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Am Fam Physician. 1999;59(3):687-688

Case Scenario

A woman brought her six-month-old daughter to our walk-in clinic. She said that the child had felt warm, had been irritable and had lacked an appetite. The child also had a runny nose, which her mother said she'd gotten from one of her older brothers or sisters. The mother finished explaining her daughter's symptoms by saying, “She needs an antibiotic.”

I offered to examine the child. “Maybe then we can decide what she needs,” I said. The child had a rectal temperature of 39.6°C (103.2°F) and cried vigorously, although she was consolable. Her ear canals were tiny, but I glimpsed red eardrums that were nonetheless mobile. She had copious discharge from her nose, but there were no retractions of her chest wall, and her lungs were clear. She did not appear to be dehydrated and had been gaining weight well. “Your child most likely has a virus,” I told the mother. “Antibiotics don't treat viruses. These things have to resolve on their own.” I explained under what circumstances she should bring the child back for re-evaluation and told her that I would call her in two days to find out how her daughter was doing.

While I was talking, I sensed the mother's extreme irritation with my decision. Although she did not argue and shook her head no when I asked her if she had any additional questions or concerns, I knew that she was not satisfied. I called her in two days as promised, and she told me: “I took her to the emergency department right after I saw you. She had an ear infection and they gave her an antibiotic.”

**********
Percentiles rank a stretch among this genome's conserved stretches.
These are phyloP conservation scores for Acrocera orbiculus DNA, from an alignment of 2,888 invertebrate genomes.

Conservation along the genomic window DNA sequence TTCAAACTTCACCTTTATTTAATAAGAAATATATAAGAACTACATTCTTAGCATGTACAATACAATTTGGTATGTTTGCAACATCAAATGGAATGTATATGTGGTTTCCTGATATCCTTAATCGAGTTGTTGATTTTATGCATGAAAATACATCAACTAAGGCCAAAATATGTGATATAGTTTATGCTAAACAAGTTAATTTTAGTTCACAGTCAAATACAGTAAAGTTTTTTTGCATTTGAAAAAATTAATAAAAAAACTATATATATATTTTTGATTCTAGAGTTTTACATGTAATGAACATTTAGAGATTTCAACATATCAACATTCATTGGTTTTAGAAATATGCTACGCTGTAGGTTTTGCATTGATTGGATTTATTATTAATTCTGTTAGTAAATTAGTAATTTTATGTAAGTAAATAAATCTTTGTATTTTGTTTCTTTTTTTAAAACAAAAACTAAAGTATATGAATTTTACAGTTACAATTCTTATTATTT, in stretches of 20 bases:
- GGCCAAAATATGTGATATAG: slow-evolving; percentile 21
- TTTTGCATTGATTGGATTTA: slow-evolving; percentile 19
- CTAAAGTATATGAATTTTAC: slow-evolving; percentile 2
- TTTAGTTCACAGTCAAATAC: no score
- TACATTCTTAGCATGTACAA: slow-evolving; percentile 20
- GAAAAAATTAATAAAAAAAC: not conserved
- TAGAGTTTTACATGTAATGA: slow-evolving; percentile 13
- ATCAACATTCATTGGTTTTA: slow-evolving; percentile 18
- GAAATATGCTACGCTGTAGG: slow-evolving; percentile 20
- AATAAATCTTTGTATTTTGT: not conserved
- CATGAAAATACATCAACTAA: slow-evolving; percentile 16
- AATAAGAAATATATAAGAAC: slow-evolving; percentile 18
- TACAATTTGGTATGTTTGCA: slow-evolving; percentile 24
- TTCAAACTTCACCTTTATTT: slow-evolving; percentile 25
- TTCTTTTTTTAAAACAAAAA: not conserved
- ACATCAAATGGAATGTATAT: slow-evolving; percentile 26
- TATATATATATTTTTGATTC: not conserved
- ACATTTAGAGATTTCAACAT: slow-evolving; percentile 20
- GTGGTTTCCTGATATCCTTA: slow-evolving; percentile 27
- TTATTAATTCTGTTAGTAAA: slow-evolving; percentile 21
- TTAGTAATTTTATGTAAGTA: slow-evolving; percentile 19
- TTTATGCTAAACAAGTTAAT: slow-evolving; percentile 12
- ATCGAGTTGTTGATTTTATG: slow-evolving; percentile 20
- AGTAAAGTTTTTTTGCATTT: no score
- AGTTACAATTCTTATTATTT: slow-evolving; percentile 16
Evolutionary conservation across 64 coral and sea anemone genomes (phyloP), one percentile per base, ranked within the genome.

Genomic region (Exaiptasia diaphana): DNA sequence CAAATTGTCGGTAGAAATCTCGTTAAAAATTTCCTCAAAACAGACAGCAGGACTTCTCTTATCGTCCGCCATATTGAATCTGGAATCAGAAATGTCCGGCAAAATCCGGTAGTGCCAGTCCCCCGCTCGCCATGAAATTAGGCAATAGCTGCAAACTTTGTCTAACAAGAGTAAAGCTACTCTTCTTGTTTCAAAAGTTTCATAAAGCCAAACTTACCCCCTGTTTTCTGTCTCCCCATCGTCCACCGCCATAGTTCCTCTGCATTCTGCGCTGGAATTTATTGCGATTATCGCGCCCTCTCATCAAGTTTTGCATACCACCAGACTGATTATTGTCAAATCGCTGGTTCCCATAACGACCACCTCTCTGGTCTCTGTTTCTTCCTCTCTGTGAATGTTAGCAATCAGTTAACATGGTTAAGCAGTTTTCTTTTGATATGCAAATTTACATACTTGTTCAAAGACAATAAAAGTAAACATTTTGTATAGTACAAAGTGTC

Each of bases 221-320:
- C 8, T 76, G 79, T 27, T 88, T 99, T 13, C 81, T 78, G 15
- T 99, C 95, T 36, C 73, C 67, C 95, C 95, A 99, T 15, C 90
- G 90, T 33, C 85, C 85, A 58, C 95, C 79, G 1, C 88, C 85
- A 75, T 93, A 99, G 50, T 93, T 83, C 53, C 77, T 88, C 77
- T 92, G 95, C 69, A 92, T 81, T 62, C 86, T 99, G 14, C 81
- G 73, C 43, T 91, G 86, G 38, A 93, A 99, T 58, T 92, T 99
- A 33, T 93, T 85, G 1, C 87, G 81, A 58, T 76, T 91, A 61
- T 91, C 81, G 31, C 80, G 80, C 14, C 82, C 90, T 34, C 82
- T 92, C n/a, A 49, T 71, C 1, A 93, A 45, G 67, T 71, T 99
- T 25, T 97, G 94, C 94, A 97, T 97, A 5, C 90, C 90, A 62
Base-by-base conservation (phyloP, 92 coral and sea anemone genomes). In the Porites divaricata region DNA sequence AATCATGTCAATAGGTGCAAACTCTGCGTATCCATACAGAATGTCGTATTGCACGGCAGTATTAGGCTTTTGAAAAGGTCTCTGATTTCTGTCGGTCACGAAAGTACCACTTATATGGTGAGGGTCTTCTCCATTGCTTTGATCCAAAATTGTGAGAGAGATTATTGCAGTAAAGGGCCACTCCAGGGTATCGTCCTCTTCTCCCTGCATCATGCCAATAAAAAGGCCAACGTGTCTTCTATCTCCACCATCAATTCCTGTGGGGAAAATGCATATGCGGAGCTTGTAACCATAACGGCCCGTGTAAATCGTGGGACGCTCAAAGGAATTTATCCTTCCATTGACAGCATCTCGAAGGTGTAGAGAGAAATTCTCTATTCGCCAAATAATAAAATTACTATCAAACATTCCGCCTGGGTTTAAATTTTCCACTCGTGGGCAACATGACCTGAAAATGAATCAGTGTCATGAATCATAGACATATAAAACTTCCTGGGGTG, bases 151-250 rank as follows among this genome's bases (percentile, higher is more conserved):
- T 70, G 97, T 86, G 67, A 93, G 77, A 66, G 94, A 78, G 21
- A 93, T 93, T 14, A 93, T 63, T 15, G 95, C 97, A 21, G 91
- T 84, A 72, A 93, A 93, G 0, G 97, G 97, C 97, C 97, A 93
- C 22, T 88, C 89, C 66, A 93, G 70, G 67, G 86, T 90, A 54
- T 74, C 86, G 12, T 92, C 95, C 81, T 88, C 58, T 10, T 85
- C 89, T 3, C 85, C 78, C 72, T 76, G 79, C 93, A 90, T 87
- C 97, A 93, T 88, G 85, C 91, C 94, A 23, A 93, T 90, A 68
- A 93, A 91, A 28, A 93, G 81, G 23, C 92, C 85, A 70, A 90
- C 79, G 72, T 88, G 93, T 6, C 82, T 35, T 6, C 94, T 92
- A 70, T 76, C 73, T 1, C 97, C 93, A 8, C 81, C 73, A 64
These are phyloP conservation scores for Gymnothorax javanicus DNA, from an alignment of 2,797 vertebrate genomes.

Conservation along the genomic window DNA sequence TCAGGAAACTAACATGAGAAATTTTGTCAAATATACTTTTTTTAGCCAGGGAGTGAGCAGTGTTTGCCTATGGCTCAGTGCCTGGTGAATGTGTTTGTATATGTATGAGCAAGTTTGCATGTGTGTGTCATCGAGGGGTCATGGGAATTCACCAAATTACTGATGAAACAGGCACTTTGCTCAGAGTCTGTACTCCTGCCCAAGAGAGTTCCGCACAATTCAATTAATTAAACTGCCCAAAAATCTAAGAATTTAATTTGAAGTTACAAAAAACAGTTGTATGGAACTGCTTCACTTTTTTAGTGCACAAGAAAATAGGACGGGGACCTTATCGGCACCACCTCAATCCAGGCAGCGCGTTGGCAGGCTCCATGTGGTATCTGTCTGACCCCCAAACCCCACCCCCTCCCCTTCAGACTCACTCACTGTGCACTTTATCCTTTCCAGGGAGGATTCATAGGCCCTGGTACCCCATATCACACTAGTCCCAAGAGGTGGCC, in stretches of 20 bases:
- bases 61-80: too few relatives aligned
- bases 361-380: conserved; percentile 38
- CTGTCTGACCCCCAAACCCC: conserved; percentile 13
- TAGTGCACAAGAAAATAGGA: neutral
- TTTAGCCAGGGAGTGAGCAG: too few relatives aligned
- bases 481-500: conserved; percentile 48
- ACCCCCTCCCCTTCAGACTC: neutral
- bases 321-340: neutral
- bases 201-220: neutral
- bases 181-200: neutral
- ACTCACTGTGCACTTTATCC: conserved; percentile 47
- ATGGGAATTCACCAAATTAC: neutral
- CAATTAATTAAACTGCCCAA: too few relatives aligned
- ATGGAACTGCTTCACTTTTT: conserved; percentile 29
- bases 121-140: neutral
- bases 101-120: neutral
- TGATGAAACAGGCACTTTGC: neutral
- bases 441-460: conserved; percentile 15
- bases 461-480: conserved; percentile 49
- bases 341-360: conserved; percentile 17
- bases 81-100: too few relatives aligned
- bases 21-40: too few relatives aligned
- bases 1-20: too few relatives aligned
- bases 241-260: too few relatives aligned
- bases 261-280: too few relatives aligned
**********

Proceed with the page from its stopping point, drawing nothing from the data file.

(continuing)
I believe that the problem here could have been avoided by acknowledging the mother's concerns and answering them specifically and directly. A recent study performed in Atlanta indicated that 84 percent of parents would accept a physician's decision not to prescribe antibiotics for a febrile illness if the physician simply took the time to explain why he or she was not prescribing them. This experience has been validated by others,1 and, in my experience, holds true for closer to 99 percent of parents.

When parents tell the physician that their child needs an antibiotic, the best way to show them that the physician is not merely “against antibiotics” would be to say something like this: “It's quite possible that you're right. Let's see if your child has an ear infection or some infection requiring an antibiotic.”

Telling the parent that the child “has a virus” is often an inadequate explanation. Parents want to know that their child is not seriously ill. So, first deal with their anxieties and tell them what their child does not have—for example: “I've examined your child, and I don't see any signs of strep throat, ear infection, pneumonia, sinusitis, dehydration or anything serious. She has a fever, but it's not too high for a child her age to handle easily.”

Next, tell the parents what their child does have: “Her findings are typical of a virus cold. She has a fever, her nose is runny, and her eardrums are a bit inflamed (or red), but they don't show anything more than slight blockage of the eustachian tubes, the ones running from her ears to the back of the throat. She's probably irritable because, in addition to having a stuffy nose, sleeping poorly, and maybe having a headache or sore throat, as do many of us during the first days of a virus cold, she feels pressure in her ears, like when you're up in the mountains or in an airplane and your ears keep popping. Her ears aren't infected, but that may be why she's poking at them.”